This article was produced by the IFC.
By Gloria Mwaniga Odary
In 2018, when Belal El-Megharbel walked away from a flourishing career at Careem, a Middle East ride-hailing pioneer, his family was stunned. It wasn’t the first time he had turned his back on a promising opportunity; he had left the family business years earlier while on a quest to “take a different route”. His relatives still hoped he would fall back into the family business and work alongside his 24 cousins, but El-Megharbel had other plans. He wanted to build a digital platform to manage procurement and delivery of grocery products to mom-and-pop shops in Egypt.
As part of the early team at Careem, he saw “how one can build a huge tech company [in] the Middle East”. That knowledge – and the clear need for better supply chains in Egypt – stirred him to action. He saw how inefficiencies in the food and grocery market resulted in delays and added expenses. “Small shops in Cairo had to go through six or seven layers [before the product reached the consumer] – shipping, unboxing, determining product quality and setting base prices,” he said.
Against this backdrop, El-Megharbel saw an opening for a technology platform that would reduce the cost and complications of doing business. In 2018, he teamed up with Mohamed Ben Halim and formed the e-commerce marketplace MaxAB to connect informal food and grocery sellers – the micro-retailers who make up 90% of the grocery market – with suppliers.
It was a modest beginning. “We started off completely offline out of a small warehouse on the outskirts of Egypt’s sprawling capital. It was so remote many people didn’t know how to get there. We began by selling bits and pieces of [grocery] cases to these faraway neighbourhoods that don’t have access,” said El-Megharbel, now the CEO.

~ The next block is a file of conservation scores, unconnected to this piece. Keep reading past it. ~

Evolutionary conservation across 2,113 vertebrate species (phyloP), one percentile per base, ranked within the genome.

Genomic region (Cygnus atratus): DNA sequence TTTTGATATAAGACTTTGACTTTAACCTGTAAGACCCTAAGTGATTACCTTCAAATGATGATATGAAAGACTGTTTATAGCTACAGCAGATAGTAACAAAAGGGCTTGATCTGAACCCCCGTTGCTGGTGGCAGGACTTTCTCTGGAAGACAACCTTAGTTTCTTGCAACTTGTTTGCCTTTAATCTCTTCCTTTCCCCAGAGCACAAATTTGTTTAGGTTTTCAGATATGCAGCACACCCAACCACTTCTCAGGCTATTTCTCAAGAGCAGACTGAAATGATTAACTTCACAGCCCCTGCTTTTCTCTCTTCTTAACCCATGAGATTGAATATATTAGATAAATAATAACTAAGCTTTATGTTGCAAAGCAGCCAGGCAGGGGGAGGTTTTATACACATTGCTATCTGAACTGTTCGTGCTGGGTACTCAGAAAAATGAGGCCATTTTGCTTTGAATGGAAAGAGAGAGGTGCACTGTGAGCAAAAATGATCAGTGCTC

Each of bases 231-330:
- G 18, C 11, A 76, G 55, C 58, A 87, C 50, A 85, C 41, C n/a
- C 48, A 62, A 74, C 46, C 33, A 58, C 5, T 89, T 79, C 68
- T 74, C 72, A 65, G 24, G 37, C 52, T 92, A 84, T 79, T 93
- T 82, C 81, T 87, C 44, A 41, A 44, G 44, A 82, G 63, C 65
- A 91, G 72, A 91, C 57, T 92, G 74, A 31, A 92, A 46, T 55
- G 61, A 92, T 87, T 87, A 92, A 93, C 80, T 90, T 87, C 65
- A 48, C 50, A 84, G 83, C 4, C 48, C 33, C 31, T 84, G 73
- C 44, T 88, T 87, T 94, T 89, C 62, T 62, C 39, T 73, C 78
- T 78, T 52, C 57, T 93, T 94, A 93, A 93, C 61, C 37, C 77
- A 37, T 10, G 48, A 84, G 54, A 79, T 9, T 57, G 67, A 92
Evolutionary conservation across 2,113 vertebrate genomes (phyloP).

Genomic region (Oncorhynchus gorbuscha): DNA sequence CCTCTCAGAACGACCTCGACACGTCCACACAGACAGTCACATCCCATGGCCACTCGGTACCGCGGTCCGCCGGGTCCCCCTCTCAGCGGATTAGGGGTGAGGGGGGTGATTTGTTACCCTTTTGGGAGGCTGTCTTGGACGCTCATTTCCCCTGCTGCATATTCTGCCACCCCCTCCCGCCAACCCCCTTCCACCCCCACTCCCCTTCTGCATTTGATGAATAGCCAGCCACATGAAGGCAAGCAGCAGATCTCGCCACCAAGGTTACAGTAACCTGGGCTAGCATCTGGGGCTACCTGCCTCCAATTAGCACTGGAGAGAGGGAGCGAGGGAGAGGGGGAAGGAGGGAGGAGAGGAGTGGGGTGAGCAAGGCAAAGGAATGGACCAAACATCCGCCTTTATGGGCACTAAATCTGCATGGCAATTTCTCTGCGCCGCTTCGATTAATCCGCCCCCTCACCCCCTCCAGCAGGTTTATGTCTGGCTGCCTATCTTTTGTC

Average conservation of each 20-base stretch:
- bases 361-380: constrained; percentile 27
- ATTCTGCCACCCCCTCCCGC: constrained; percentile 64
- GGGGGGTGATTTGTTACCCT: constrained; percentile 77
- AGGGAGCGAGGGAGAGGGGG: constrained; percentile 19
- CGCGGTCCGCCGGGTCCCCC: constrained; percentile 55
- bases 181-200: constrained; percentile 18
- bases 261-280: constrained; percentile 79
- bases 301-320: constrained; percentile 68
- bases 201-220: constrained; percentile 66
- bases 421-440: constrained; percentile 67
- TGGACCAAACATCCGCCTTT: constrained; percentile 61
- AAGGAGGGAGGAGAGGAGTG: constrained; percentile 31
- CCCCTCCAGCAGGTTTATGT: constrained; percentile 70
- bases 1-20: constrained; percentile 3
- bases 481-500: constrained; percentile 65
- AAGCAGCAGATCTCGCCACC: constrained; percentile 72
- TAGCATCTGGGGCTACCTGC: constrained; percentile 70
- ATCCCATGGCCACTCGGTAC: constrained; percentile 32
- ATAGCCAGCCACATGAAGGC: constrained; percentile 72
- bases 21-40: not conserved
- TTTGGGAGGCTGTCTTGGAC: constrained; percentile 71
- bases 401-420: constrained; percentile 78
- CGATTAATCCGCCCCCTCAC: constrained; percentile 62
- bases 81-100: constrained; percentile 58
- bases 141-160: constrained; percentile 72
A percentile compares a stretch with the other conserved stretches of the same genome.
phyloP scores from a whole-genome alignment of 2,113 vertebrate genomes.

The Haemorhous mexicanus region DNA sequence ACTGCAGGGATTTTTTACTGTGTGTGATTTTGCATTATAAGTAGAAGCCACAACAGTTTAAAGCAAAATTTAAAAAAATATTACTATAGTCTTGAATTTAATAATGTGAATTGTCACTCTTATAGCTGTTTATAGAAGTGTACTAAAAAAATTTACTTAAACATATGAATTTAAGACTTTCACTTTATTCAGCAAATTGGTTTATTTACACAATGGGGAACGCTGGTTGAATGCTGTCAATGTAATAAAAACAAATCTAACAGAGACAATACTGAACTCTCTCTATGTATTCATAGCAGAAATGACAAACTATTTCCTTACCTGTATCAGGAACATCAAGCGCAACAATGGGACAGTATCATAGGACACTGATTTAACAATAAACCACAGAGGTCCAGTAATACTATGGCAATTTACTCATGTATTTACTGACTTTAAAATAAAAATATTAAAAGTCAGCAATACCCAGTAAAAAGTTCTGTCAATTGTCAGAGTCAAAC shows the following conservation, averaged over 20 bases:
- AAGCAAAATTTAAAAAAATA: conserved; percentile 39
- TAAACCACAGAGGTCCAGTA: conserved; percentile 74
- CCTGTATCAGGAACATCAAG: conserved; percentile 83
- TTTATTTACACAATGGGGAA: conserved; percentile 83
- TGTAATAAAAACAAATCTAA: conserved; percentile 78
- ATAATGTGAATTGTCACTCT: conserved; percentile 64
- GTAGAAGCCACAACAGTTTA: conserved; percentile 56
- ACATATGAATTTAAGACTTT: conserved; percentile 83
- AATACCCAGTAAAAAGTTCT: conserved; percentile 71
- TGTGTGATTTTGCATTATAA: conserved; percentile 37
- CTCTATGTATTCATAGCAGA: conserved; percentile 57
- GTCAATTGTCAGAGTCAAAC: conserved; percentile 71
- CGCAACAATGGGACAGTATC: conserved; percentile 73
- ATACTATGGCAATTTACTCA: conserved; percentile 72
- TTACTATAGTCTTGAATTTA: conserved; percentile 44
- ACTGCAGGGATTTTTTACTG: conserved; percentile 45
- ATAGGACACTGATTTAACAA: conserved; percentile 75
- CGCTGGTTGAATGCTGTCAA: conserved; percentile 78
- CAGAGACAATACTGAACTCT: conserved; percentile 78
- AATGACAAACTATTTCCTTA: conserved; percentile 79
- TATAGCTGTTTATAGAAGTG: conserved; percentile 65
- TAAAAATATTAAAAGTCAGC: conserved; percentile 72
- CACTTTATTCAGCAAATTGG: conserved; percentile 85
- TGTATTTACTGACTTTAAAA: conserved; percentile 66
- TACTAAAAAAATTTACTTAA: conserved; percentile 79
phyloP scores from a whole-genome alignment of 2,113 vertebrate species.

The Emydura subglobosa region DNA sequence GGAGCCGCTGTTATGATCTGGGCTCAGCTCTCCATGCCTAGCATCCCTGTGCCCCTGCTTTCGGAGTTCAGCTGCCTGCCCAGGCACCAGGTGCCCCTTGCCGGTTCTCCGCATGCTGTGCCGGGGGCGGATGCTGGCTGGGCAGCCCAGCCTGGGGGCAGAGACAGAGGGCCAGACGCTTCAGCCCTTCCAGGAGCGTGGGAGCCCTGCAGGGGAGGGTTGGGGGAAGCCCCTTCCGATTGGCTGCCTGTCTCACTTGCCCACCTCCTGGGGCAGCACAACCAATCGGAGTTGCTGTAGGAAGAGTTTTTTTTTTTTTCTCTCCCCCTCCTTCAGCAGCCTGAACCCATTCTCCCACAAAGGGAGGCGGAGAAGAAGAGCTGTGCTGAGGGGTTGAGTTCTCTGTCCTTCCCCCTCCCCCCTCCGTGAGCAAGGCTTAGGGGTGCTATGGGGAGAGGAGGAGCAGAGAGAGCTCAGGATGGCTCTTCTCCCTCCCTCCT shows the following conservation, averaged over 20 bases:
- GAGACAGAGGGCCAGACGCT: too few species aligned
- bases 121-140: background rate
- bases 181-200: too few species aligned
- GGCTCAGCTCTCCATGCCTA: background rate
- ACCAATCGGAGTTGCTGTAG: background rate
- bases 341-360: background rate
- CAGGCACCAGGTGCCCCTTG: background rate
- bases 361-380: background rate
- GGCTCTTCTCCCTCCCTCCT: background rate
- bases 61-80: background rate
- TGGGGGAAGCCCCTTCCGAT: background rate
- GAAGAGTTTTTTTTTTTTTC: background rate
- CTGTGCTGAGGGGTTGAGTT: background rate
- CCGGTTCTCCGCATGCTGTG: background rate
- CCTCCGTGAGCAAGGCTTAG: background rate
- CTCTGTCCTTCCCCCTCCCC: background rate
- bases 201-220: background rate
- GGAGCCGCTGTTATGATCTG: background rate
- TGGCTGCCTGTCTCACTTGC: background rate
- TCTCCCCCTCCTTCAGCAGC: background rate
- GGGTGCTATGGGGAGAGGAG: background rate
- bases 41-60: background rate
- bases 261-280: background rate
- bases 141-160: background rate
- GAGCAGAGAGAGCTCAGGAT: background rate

Business picked up fast, and the MaxAB platform now features 22,000 retailers who sell everything from dairy products to laundry detergent. Price transparency is a big plus for shops that can now also order stock online and access credit facilities. Suppliers and brands benefit, too. With the data from MaxAB, they are able to predict demand and make informed purchasing decisions, which prevents them from overstocking slow-moving goods and saves them money.
Just 10 months after its founding, MaxAB had already secured $6.2 million from investors across the globe – among the largest seed funding amounts raised by a Middle Eastern startup.
As the company grows its client list and technical capacity, it has also expanded its delivery fleet. Every day, 250 trucks are loaded with food and other products before criss-crossing the hot, noisy, and crowded streets of Cairo on their way to mom-and-pop shops across Egypt – many of which are in underserved areas.
Operating MaxAB hasn’t always been a smooth ride for El-Megharbel, who knew that there was no room to be average: “In the distribution business, you cannot be a medium-sized distributor. You’re either going to make it or die very quickly. There is nothing in between.”
But to make it, MaxAB needed talented people, and that posed a challenge he’s still trying to solve. “I think our role as entrepreneurs is to figure out a way to exponentially grow the talent pool that we have with the right skill set and the right attitude,” he said. “People are the most important [part of] whatever we’re doing. Our next goal is to complete the foundation for growth, and that means ensuring that we have the right people solving the right problems.’’